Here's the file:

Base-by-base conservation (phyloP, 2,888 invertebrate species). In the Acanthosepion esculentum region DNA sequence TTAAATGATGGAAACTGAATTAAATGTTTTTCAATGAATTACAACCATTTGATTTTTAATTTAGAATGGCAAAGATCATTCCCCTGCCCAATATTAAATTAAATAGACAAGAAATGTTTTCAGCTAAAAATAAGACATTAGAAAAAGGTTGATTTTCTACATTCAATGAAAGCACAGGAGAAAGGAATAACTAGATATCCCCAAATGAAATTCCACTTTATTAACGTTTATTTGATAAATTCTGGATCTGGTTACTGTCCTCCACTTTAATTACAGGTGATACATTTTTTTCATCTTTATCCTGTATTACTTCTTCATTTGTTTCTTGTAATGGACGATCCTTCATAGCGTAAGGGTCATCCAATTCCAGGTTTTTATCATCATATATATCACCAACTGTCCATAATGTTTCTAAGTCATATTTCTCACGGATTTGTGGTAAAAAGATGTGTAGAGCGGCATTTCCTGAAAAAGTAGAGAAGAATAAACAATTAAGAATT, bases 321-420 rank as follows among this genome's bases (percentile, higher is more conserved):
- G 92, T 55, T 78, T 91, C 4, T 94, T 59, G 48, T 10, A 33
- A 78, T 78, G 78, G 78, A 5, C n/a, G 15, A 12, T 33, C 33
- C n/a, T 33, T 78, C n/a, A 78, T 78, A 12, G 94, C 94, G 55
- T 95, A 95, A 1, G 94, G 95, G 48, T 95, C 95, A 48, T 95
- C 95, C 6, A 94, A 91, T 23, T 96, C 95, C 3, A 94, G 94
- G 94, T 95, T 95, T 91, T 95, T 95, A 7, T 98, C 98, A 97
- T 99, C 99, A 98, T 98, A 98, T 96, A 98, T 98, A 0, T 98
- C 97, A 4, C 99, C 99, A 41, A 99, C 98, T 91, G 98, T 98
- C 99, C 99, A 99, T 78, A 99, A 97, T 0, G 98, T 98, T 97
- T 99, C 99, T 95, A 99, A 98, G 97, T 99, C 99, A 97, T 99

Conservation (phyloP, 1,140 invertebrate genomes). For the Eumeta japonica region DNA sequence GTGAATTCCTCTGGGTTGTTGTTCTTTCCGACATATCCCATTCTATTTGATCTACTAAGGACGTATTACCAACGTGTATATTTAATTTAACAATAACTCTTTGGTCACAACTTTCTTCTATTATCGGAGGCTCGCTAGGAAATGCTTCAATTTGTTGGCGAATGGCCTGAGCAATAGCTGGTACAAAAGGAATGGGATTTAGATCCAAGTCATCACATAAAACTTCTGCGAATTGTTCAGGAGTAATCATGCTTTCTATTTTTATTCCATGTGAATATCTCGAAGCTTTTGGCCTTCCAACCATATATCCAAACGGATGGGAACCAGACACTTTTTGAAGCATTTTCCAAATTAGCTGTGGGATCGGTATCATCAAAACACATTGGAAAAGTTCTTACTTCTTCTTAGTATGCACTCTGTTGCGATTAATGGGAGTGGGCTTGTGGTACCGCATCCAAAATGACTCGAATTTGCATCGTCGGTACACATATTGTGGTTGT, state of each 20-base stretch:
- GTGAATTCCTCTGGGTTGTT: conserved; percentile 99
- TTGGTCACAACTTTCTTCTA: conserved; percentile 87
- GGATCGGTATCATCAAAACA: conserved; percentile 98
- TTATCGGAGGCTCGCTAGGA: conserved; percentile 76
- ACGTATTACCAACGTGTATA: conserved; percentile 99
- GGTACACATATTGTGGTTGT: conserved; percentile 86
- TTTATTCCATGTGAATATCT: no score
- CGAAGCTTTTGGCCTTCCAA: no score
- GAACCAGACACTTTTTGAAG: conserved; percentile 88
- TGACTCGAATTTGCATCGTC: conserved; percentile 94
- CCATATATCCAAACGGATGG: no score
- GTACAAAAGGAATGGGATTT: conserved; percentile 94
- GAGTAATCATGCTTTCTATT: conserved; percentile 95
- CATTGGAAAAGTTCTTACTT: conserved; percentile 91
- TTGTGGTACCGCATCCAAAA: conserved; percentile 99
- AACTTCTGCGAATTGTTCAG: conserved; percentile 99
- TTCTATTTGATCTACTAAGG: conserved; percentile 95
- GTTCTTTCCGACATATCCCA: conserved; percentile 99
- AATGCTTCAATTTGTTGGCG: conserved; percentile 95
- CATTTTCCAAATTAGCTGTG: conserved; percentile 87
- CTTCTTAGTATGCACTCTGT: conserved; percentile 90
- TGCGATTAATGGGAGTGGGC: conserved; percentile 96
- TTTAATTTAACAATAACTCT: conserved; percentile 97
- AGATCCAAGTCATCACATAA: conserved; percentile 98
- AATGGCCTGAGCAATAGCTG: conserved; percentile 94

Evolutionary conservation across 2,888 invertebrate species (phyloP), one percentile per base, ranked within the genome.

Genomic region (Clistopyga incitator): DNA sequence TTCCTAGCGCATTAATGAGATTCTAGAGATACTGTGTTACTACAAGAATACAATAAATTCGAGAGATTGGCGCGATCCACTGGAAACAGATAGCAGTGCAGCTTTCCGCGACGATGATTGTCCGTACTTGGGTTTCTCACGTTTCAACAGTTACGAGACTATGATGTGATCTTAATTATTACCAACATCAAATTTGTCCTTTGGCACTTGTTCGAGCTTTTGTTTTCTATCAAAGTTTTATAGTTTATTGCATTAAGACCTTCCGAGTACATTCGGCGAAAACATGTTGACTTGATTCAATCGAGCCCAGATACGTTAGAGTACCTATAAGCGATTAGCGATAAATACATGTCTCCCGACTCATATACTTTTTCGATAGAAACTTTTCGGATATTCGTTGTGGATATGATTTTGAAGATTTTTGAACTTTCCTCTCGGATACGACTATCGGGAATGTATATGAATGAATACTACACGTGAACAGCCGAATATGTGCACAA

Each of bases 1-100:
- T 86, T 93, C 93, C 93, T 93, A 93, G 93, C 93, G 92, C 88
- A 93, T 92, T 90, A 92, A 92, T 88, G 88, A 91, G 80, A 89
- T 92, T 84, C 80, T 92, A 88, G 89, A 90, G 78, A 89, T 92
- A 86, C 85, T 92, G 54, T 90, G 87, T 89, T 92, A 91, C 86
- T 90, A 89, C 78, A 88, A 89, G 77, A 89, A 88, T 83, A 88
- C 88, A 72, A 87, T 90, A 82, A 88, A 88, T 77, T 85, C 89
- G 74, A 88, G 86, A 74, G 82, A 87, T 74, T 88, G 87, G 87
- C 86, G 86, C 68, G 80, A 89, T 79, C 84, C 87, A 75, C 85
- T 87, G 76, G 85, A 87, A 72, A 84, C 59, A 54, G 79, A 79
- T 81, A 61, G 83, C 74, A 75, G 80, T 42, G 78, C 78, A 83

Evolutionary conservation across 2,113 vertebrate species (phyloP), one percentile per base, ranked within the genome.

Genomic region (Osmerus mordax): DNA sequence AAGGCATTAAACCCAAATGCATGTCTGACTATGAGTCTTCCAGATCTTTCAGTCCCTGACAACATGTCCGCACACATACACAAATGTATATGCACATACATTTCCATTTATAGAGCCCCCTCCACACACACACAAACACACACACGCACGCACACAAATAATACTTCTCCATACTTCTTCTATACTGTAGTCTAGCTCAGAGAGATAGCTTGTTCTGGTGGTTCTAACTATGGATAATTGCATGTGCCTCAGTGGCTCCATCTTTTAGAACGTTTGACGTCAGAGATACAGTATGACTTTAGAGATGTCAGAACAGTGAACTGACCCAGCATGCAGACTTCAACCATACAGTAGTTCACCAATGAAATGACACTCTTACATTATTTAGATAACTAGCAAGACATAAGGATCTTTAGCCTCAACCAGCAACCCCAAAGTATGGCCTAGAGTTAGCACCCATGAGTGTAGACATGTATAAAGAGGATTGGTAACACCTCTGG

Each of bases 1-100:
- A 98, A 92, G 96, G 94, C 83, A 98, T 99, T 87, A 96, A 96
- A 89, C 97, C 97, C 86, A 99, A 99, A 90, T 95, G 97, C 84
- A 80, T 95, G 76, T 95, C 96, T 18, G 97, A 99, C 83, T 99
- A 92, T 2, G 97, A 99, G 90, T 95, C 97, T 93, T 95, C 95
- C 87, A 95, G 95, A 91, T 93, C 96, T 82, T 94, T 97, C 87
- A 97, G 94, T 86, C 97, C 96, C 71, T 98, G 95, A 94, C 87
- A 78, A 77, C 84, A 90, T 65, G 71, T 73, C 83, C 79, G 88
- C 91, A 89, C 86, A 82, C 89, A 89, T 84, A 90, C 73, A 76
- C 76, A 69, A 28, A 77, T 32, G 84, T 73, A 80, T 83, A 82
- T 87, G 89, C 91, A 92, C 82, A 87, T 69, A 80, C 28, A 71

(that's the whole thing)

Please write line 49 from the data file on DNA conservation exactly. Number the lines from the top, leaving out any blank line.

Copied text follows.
- T 87, G 76, G 85, A 87, A 72, A 84, C 59, A 54, G 79, A 79